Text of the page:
Preferably, both discoveries are embodied, with consequent increases in heat transfer for permitting both reduction of priming volume and incurring less expense for materials in constructing the heat exchanger.
I turn now to a description of the drawings and the structure and operation of a preferred embodiment.
FIG. 1 is a side elevational view, partially in section, of said preferred embodiment.
FIG. 2 is an enlarged sectional view taken at 2--2 thereof.
Referring now to FIG. 1, there is shown an oxygenator indicated generally at 10. Oxygenator 10 has reservoir portion 12 and oxygenator portion 14. Reservoir portion 12 includes a filter and a defoamer for air separation from venous blood introduced thereinto, as well as turns of heat exchanger tubing 16 wrapped between frustoconical plastic walls 18 and 20.
As shown in FIG. 1, tubing 16 has a height-to-width ratio of about 2 to 1, this tubing shape having been achieved by flattening tubing initially round in cross section using brake discs. A second change of configuration achieved in the flattening step just referred to was to reduce the depth of corrugations in the originally round and corrugated tubing.
Tubing 16 is formed of 304L stainless steel, with initial outside diameter of 3/4 inch and root diameter of about 1/2 inch, the initial corrugations being defined, on a tubing longitudinal cross section, by alternating semicircles drawn alternatingly inwardly and outwardly from a line on said longitudinal cross section. The semicircles have radii that are half the distance between the outside and the root diameters. Initial corrugation depth was about 1/8 inch.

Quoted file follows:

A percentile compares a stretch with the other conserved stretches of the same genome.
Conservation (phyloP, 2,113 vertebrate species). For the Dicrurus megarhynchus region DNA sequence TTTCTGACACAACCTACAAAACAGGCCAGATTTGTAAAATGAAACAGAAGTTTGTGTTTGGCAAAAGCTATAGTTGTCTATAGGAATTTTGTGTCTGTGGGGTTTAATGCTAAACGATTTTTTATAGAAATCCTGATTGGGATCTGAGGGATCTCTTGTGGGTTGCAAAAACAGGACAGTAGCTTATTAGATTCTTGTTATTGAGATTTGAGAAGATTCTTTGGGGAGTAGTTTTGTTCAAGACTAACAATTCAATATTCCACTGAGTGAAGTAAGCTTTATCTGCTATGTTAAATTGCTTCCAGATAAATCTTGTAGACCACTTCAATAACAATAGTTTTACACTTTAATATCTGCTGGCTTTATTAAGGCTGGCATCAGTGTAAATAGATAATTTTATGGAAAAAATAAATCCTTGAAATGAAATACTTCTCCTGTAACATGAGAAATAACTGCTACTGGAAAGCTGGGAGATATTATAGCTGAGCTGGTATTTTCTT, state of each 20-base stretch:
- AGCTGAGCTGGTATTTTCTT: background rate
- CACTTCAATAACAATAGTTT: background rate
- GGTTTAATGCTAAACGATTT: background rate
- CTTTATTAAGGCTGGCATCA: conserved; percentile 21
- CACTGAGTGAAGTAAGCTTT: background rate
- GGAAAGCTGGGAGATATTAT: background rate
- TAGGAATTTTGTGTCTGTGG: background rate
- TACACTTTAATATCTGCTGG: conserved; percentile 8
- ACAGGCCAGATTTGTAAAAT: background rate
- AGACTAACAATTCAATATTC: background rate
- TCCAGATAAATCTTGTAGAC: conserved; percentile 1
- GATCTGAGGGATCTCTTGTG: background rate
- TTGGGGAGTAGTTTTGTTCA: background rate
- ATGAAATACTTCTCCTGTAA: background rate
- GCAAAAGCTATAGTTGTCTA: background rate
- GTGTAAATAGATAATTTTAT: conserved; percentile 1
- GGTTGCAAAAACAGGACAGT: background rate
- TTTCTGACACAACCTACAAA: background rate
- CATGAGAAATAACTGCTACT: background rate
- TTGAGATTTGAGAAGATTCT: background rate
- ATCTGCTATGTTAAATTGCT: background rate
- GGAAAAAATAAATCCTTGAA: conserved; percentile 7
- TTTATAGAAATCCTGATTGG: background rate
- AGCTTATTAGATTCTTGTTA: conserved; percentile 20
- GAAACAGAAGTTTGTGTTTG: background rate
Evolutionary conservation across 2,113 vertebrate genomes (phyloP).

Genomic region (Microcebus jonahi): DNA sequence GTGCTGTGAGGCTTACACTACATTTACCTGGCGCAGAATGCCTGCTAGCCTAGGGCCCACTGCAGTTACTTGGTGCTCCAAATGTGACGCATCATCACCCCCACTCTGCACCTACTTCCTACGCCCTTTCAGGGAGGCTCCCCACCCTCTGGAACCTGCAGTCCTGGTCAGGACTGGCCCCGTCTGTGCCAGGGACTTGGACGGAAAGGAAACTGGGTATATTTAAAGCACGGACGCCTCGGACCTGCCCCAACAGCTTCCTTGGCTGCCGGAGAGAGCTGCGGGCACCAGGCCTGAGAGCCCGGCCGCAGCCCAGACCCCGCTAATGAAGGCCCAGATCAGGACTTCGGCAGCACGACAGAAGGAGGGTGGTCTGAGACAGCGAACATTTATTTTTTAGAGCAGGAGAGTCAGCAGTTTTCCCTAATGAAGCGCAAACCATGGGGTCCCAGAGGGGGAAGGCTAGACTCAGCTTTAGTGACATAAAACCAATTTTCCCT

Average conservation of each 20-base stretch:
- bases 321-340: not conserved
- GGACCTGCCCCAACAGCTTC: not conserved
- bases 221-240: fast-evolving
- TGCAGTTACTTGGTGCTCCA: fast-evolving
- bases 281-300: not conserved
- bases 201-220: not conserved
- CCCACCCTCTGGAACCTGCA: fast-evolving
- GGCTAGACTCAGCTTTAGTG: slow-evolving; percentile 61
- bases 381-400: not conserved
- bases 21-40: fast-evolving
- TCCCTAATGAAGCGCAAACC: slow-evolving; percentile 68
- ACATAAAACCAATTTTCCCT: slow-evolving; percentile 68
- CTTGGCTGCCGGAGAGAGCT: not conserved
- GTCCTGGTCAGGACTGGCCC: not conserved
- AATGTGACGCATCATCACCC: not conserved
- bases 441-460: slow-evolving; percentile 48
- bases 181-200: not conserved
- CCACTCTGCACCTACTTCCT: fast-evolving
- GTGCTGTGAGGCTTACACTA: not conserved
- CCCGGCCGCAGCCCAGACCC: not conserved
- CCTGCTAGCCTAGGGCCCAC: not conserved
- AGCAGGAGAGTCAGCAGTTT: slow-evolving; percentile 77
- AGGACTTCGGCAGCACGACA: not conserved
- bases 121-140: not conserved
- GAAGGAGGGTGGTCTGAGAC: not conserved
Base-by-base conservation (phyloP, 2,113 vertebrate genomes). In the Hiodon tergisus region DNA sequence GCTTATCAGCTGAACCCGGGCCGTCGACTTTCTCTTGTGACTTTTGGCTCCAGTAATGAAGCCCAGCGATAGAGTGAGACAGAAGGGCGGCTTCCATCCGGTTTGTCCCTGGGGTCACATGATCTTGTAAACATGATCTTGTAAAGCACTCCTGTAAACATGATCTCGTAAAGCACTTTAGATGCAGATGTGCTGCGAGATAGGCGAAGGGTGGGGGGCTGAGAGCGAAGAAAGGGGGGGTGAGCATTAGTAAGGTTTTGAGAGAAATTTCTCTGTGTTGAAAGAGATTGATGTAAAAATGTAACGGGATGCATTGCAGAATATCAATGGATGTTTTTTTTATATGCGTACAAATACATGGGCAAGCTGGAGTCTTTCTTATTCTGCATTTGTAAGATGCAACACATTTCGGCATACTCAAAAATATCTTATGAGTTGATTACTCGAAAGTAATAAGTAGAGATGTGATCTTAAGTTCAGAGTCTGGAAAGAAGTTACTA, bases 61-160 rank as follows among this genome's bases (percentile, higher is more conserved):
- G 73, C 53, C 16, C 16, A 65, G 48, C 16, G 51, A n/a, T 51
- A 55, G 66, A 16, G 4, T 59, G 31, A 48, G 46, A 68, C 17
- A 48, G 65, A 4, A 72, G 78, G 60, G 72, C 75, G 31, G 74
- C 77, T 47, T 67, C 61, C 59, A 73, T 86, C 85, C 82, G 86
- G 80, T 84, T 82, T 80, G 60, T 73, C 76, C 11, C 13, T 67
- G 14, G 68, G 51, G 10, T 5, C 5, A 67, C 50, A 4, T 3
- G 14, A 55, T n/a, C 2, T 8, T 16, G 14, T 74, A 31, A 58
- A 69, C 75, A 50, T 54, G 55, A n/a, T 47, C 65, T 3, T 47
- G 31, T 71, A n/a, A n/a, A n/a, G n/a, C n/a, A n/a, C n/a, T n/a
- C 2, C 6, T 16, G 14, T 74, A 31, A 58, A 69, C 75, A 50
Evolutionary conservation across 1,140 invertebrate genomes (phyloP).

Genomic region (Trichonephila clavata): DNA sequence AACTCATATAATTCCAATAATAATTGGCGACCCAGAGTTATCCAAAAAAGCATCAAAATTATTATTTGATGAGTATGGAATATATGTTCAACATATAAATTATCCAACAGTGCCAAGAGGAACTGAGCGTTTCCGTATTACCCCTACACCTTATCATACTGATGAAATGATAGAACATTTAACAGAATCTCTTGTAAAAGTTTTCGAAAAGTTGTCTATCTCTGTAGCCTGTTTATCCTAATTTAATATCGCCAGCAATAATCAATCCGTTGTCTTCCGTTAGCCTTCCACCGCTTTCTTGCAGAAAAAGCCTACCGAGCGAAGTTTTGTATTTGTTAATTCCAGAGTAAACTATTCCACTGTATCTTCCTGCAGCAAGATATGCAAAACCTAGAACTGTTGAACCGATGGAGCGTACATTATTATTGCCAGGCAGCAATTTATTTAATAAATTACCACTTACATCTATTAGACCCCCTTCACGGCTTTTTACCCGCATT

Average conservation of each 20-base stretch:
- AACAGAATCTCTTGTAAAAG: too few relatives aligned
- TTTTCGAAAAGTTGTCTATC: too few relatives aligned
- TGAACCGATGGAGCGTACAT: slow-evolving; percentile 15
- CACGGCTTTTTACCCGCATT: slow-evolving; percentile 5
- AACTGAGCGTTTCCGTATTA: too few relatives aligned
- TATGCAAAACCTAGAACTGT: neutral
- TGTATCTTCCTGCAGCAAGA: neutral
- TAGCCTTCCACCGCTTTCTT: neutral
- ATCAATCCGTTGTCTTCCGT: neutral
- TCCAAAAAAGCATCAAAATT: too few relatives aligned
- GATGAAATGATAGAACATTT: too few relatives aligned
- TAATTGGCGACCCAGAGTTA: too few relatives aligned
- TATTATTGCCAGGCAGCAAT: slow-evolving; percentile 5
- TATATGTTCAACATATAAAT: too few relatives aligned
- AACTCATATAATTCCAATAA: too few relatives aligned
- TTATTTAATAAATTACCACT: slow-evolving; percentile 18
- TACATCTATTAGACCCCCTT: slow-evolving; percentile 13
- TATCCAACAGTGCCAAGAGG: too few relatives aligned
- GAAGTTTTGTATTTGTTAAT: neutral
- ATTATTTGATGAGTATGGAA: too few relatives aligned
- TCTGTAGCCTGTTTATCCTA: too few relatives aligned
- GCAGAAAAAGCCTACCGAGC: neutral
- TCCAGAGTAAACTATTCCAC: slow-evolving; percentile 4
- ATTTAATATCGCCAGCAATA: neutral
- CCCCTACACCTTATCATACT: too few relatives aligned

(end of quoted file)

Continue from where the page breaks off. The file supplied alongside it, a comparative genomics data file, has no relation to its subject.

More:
After deformation in the brake die, cross sectional outer tubing dimensions are 0.45 by about 0.950 inches, and corrugation 22 depth is about 0.070 inch.
Blood enters the heat exchanger portion of reservoir portion 12 through the annulus 24 between walls 18 and 20, and flows downward past the turns of the heat exchanger tubing 16.
Because of the flattened shape of tubing 16, the area left for blood flow, between the outer surface thereof and the surfaces of walls 18 and 20, is greatly reduced, wholly aside from corrugation depth. This means that blood flow velocity must increase in order to obtain the same blood flow volume, and also that laminar boundary layers in a heat flow direction become thinner, both conducing, through increased laminar mixing and otherwise, to improved heat transfer.
A further factor reducing effective overall cross sectional area of blood flow is that by virtue of the flattening the overall outside diameter of the tubing helix 16, and therefore its average diameter, is reduced.
At the same time, because of flattening of the corrugations 22, both the volume and the thickness of a given portion thereof is reduced, again further improving heat transfer, because of both laminar mixing and thickness effects.
In consequence of all this, smaller amounts of blood are required for priming, and material of construction can be saved because the size of the heat exchange portion needed can be reduced.
Other embodiments within the following claims will occur to those skilled in the art.